U.S. health officials were working Wednesday to determine whether the first diagnosis of Ebola on American soil is an isolated case—or whether the patient may have infected others. Here’s how they’re doing it
Tens of thousands of people took to the streets, galvanized by anger over Beijing’s decision to deny locals the right to freely elect the city’s top leader
Julia Pierson resigned amid embarrassing new revelations of breaches to the protective cordon around President Barack Obama
Congratulations are in order for actors Ashton Kutcher and Mila Kunis, who have welcomed a baby girl, the couple’s first child together — the latest big news for the former That ’70s Showco-stars, who in February announced their engagement
A Florida man was convicted of first-degree murder on Wednesday in the 2012 death of a teen following an argument over loud rap music. During his trials, Michael Dunn argued he shot out of self-defense, claiming he saw a weapon flashed before opening fire
Researchers in Turkey have made a spooky discovery, just in time for the start of Halloween season: the cell where the real-life basis for the vampire Count Dracula, the Romanian prince Vlad the Impaler, was held in the 1400s
Netflix has signed a deal with comedian Adam Sandler to star in and produce four films that will premiere exclusively on the streaming service. The deal is yet another jolt to the existing model of releasing movies first in cinemas and later to streaming sites
Facebook apologized to drag queens after enforcement of a “real-name policy” led to LGBT users being blocked from their accounts. Meanwhile, activists met at Facebook’s headquarters Wednesdays to demand change on profile treatment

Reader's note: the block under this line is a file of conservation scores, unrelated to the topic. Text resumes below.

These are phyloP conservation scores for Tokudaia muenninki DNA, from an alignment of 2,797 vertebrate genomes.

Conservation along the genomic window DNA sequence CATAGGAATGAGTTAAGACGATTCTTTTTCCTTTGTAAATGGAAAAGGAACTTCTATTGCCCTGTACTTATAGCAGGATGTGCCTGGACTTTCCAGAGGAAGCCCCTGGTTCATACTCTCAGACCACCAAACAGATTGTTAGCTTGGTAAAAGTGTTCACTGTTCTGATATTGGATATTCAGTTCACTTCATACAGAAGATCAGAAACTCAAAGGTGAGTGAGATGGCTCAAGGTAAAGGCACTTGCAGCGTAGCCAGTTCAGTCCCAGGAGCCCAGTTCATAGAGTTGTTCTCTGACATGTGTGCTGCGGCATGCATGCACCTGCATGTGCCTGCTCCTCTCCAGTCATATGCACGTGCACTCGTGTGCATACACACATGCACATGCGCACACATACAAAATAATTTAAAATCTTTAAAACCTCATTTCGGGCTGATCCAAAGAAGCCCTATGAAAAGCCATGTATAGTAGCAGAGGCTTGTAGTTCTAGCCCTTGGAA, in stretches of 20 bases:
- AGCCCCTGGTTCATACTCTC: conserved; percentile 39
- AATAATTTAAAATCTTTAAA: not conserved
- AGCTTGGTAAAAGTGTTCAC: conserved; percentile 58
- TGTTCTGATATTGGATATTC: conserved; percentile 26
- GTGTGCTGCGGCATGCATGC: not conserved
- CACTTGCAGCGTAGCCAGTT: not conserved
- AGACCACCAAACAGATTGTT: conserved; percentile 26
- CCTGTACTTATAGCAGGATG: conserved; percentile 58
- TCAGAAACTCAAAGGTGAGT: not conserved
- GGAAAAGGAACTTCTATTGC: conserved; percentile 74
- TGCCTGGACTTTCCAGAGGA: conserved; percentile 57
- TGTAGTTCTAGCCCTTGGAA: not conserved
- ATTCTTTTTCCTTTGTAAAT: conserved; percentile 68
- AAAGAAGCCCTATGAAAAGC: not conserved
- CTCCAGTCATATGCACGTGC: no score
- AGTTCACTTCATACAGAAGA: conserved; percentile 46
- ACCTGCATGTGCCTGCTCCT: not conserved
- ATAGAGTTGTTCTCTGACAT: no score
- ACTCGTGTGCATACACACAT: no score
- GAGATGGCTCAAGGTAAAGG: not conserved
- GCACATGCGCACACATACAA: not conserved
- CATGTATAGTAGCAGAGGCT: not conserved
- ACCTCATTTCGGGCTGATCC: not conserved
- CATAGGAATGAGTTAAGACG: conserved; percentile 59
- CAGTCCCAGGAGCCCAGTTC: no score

On Wednesday, San Franciscans were able to hook their gadgets up to free Wi-Fi that launched in 32 public locations. All that connectivity was funded by a $608,000 check from Google, in a move that could be seen as the tech behemoth taking steps to foster goodwill
U.S. Secretary of State Henry Kissinger ordered contingency plans drawn up nearly 40 years ago to attack Cuba, according to government documents. Kissinger advocated for strong action to stop Fidel Castro, fearful that his incursion in Africa was making the U.S. look weak
Phelps reportedly failed two roadside sobriety tests before completely giving up on the third. “That’s not happening,” the 29-year-old Olympian is said to have told an officer who asked him to try standing on one leg. Phelps released an apology in a series of tweets on Tuesday
Preview performances of the show, based on Russian author Boris Pasternak’s 1957 novel and its subsequent 1965 Oscar-winning film adaptation starring Omar Sharif and Julie Christie, will begin on March 27, with the show set to open on April 21
We will hold an #AskTIME subscriber Q&A this Friday, October 3, at 1 p.m., with Joe Klein, TIME political columnist and the author of six books, including Politics Lost. Joe is currently on his annual road trip, which has taken him on a Southern swing to North Carolina, Georgia, Alabama, Tennessee, Mississippi, Louisiana, Arkansas and Kentucky, where he has been talking politics at town meetings, political rallies, meet-and-greets, and at Lansky Brothers, the “Clothier to the King.”
His other stories can be found here.
You can submit your questions beforehand on Twitter using the #AskTIME hashtag or in the comments of this post. We depend on smart, interesting questions from readers.
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